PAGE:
Media critic Lindsay Ellis touches on this in her video essay “Dear Stephenie Meyer,” going so far as to compare Meyer’s Twilight to more male-centered movies that receive little to no backlash for their social commentary.
“Imagine the same vitriol being leveled at the equally silly Fast and the Furious franchise,” Ellis says. “Both franchises are dumb cheese, but they are dumb cheese targeting different markets. So why is one dumb cheese the object of so much pearl clutching over who’s a good role model for teenage girls, and the other…you know…it’s fine?”
To answer her question simply: one franchise is marketed to boys and men. The other to girls and women.
Sadly, today we still hold female-led stories to higher standards than those featuring men. In the publishing industry, fantasy and sci-fi books with female protagonists are less likely to sell unless there is at least one male protagonist. Even Harry Potter, a fantasy franchise with a gender neutral audience that is still praised today for its female characters and social justice themes, centers on a straight, cisgender male protagonist. And before the first book launch, publishers told author JK Rowling not to publish using her full name, as they thought it unlikely that boys would be interested in reading Harry Potter if they knew it was written by a woman.
Over in cinema, the most recent female-centered film to be the subject of controversy was MCU’s Captain Marvel, released in 2019. For a long time, critics couldn’t even share a nuanced take on the movie for fear of stirring up internet rage over whether said critic was a feminist or a misogynist. The same thing happened in 2016 when the Ghostbusters reboot starred four women as their protagonists. If you didn’t like these movies, you were a misogynist. If you did like them, you were a snowflake SJW. And the tragic thing is that these online battles accomplished nothing, except to hold these movies to higher standards than that of their male-centered counterparts.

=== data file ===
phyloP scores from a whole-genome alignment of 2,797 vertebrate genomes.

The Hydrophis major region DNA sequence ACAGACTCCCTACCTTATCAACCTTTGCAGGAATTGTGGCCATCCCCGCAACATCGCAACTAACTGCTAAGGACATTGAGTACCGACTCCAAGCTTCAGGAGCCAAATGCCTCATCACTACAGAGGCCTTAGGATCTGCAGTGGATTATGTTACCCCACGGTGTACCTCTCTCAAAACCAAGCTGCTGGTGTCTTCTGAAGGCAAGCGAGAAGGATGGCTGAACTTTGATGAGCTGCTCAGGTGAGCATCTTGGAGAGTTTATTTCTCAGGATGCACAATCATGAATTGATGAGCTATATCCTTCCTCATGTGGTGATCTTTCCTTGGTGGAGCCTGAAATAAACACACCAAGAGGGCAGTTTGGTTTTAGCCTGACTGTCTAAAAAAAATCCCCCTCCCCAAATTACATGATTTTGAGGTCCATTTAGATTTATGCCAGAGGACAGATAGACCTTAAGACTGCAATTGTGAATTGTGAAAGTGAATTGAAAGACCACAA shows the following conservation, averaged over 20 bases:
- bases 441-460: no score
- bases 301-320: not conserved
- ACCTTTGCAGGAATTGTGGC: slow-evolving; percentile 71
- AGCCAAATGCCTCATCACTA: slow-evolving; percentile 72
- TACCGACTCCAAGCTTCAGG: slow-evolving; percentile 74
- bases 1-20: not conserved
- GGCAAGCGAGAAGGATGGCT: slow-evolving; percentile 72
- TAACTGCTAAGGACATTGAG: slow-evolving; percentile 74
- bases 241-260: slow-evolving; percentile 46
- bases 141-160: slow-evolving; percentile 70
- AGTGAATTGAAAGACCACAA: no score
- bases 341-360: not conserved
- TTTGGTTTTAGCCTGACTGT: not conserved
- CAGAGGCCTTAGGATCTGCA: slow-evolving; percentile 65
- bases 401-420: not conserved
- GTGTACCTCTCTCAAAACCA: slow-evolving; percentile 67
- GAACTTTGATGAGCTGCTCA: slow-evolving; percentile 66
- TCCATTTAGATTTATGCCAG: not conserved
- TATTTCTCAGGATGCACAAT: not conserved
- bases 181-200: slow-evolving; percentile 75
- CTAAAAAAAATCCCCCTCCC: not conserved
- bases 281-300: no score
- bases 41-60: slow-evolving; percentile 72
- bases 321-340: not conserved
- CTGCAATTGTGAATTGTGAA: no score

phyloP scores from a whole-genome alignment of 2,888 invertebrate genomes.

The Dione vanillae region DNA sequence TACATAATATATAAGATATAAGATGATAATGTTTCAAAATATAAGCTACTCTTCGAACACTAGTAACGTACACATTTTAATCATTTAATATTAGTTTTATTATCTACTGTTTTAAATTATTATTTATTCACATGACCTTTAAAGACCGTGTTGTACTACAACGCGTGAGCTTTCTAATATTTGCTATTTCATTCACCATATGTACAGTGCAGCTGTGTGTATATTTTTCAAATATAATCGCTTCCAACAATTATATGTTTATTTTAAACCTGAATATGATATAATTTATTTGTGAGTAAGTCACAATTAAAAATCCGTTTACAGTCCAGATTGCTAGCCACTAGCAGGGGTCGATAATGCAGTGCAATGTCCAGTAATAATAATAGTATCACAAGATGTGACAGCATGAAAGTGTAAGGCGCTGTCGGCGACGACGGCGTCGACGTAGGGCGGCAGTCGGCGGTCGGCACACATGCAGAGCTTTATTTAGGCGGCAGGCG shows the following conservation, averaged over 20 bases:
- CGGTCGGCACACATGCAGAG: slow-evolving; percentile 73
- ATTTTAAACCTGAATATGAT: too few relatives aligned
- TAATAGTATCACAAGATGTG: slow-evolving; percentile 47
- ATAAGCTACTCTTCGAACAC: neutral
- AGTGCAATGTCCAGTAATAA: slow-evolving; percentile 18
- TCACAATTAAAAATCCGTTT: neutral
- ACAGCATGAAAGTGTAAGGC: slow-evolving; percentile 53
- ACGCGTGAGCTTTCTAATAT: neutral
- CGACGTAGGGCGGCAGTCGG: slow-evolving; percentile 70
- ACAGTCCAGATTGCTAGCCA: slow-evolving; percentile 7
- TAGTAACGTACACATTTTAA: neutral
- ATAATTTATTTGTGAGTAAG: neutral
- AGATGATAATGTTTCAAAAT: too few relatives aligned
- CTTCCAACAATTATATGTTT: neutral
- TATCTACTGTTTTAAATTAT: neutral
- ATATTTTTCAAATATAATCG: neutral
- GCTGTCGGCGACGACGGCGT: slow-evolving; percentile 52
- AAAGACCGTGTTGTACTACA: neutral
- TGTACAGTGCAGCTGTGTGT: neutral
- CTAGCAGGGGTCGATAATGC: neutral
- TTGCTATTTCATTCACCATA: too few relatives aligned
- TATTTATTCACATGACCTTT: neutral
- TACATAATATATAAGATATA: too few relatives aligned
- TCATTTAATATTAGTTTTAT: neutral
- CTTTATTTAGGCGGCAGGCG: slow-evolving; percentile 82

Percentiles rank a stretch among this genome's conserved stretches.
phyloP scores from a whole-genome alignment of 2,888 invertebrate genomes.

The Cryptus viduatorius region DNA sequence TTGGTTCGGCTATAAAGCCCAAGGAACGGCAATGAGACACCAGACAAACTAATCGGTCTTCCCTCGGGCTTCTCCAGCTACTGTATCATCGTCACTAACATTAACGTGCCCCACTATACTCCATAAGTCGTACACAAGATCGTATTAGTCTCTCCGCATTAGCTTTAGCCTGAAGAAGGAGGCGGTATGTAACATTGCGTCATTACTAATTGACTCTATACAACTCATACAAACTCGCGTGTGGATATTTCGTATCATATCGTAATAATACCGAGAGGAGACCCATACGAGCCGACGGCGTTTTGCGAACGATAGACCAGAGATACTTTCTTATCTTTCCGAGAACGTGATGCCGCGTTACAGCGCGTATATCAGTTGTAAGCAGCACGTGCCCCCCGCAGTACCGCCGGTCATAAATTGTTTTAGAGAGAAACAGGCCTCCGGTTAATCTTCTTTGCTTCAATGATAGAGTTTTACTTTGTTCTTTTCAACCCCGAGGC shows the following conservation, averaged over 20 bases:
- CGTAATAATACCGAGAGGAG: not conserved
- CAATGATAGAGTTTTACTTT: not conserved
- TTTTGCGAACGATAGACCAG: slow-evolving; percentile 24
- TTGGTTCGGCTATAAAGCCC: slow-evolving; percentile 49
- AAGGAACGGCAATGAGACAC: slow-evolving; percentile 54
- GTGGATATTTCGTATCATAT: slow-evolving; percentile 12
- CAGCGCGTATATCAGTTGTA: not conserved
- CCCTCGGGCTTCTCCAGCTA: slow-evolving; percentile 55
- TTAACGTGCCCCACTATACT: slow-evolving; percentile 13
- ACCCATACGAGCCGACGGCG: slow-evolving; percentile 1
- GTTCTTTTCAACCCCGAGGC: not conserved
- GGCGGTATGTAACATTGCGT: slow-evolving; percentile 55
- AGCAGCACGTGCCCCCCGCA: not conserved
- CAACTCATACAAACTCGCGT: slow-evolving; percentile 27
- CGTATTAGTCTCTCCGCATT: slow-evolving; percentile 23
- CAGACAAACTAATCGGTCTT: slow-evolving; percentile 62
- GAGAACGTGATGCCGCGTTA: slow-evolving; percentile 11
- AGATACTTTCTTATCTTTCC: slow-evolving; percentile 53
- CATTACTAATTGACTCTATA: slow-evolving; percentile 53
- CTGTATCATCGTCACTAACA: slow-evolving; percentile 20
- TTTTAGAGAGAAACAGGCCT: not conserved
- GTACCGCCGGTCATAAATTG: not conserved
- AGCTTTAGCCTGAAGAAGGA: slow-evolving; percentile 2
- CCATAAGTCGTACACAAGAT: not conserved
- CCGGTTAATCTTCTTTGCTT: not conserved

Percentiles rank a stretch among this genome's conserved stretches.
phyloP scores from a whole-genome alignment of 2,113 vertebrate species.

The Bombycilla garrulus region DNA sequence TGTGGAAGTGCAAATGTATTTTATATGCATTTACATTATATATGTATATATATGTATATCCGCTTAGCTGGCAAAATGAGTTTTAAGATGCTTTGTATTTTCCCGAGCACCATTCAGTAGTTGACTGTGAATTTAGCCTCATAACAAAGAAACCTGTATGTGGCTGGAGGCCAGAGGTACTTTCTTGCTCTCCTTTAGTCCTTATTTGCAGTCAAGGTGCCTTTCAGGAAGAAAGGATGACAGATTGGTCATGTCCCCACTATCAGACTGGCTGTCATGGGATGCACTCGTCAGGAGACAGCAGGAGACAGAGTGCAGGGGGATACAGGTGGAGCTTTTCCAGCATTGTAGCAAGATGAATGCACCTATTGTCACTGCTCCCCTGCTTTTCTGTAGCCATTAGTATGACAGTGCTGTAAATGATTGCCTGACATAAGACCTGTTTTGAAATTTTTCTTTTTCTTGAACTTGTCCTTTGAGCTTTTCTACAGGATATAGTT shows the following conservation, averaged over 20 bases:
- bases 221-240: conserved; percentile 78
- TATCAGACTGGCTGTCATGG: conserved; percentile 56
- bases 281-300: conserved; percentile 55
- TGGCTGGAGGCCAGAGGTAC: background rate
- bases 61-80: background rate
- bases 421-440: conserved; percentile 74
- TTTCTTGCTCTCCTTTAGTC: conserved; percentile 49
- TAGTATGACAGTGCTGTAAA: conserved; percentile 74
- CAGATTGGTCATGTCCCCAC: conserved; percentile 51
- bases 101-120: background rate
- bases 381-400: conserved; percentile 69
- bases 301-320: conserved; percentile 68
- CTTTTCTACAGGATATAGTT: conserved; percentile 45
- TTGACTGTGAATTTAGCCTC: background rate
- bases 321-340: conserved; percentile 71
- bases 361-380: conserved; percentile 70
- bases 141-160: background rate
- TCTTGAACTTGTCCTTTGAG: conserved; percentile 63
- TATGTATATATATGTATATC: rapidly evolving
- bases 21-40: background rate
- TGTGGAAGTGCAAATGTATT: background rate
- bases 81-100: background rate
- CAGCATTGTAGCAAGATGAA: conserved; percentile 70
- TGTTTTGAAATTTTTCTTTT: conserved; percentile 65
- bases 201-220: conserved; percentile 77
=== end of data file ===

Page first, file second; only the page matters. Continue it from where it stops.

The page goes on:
And since we’ve broached the subject of female heroes, we should address the main subject of controversy with female fiction: the female protagonists themselves.
Standards for Female Characters
Women have had high expectations put on them since the dawn of time. Everything from her looks to her behavior to her life choices are subject to severe scrutiny. If she meets or exceeds expectations, she is a crown jewel, a symbol of purity to invoke envy and admiration in all who look to her. If she doesn’t cave to such demands, she is a witch threatening the state of society. She’s either a role model for girls or a nasty bitch.
Though fictional heroines generally have more freedom, they are still expected to fall in line with certain rules. She can be strong and/or smart, but she mustn’t overpower or overshadow her male colleagues. The hotter, the better (unless her appearance is integral to her story arc). She must be a good role model for girls, and she must be appealing to male audiences. And above all, she must never make men feel uncomfortable.